Copper prices climbed on Tuesday towards the record above 10,000 a tonne seen a decade ago as worries about supply disruptions in Chile due to strikes and robust demand reinforced expectations of shortages this year.
Benchmark copper on the London Metal Exchange was up 1.5 at 9,901 a tonne at 1110 GMT, a gain of 27 this year. Prices of the metal used in power and construction earlier touched 9,965, close to the alltime high of 10,190 hit in February 2011.
Chilean port workers called a strike over pensionrelated issues. They are being supported by the mining unions. There is no indication of supply disruptions, but copper prices have rallied, said Julius Baer analyst Carsten Menke.
Chinese copper demand is set to fade against the backdrop of unfavourable demographics and the economys transition from investmentdriven to consumptiondriven growth. We do not see the copper market entering a super cycle.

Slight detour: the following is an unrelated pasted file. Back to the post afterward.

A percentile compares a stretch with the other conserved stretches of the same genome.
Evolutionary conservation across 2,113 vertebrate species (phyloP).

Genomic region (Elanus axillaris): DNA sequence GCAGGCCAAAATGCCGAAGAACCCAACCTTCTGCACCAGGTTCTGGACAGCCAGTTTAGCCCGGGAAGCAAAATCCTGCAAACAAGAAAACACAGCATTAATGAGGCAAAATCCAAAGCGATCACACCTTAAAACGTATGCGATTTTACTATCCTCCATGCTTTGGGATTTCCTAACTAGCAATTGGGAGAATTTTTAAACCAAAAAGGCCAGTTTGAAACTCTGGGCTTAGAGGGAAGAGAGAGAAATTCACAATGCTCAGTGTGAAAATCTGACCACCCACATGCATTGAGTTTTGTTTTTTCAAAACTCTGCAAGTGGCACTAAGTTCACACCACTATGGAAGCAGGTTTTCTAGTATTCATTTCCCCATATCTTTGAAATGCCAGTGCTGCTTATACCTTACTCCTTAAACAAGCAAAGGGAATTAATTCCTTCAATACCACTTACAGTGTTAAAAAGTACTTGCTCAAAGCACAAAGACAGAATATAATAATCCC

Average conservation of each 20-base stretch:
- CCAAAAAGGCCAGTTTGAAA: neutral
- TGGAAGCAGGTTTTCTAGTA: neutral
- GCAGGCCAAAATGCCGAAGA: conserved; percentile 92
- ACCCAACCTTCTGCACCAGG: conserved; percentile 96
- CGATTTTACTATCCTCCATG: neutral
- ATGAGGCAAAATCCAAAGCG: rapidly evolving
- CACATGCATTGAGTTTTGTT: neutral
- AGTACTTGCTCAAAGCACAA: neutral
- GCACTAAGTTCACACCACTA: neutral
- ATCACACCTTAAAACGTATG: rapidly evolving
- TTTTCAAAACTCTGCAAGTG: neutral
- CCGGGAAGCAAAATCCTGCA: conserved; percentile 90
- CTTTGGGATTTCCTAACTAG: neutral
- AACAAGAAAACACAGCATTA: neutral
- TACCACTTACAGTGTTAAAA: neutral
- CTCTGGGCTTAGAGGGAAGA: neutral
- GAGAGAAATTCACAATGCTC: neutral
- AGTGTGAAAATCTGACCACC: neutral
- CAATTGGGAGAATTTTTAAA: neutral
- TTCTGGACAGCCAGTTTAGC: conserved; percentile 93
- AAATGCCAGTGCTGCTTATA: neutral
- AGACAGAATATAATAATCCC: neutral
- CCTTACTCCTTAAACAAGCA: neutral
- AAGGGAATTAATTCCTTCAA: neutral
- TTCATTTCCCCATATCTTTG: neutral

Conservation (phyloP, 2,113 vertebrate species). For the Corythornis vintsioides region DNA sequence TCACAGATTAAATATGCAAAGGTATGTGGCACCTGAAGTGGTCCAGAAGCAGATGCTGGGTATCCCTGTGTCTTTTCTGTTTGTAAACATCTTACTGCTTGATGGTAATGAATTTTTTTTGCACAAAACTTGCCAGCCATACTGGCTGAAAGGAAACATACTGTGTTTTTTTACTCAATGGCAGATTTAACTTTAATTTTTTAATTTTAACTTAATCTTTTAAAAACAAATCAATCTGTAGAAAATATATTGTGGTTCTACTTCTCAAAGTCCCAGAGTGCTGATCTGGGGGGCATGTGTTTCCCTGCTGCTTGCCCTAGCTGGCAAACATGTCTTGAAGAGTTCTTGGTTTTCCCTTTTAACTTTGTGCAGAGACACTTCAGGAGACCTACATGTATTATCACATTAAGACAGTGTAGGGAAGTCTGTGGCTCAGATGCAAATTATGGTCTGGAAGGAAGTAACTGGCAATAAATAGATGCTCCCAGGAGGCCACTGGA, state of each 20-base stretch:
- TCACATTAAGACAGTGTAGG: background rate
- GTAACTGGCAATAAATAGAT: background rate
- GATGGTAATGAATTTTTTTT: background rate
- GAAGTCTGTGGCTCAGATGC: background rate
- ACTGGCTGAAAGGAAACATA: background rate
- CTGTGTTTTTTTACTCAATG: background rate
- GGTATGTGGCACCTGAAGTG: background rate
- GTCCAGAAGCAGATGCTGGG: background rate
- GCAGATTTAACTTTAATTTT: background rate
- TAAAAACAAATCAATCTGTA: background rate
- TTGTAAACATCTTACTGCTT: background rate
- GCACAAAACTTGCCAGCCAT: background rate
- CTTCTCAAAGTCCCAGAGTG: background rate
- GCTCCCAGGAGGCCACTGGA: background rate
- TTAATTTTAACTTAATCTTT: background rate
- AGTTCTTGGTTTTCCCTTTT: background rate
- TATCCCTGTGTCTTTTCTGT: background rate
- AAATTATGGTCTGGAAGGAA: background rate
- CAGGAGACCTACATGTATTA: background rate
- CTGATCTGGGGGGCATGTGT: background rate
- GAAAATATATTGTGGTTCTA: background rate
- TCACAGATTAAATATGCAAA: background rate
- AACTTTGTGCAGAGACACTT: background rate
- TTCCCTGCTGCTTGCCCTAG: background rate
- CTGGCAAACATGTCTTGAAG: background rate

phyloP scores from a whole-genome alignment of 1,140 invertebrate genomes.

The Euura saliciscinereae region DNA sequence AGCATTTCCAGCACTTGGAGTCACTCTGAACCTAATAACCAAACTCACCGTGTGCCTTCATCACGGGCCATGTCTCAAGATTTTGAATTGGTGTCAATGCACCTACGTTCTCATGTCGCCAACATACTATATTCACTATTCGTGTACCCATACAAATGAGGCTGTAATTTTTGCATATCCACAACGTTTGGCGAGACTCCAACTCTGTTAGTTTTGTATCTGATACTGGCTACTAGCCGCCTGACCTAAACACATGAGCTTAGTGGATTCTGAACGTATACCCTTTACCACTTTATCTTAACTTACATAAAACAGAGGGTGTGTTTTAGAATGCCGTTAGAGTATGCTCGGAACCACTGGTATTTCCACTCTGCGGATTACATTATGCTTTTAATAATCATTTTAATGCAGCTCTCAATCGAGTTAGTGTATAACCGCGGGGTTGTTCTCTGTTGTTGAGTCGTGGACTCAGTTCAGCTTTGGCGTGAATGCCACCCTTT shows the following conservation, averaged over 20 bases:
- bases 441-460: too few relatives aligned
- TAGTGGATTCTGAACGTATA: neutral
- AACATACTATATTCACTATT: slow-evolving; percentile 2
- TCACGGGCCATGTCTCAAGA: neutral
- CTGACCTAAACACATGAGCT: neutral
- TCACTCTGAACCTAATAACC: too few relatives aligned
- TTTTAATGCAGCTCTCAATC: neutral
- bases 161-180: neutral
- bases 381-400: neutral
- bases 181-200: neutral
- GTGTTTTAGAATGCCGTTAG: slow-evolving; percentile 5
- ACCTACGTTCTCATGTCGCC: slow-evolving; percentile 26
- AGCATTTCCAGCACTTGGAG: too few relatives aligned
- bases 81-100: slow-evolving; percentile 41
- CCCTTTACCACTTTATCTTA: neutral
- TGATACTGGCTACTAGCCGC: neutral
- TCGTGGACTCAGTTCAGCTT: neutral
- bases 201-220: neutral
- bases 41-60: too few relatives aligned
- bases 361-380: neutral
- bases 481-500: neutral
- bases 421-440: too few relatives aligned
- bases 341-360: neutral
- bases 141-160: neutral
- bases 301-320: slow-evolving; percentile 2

SUPPLY EDF Man Capital Markets analyst Edward Meir said another reason behind copper price strength may be elections in Peru, the worlds no. 2 copper producer, where the presidential frontrunner has proposed nationalising mining.
PHYSICAL The Yangshan copper premium fell to 46.50 a tonne, its lowest since Nov. 17, indicating weakening demand from China, which accounts for about half of global demand estimated at around 24 million tonnes this year.
Surveys of purchasing managers in Chinas manufacturing sector later this week and early next week will be watched closely for…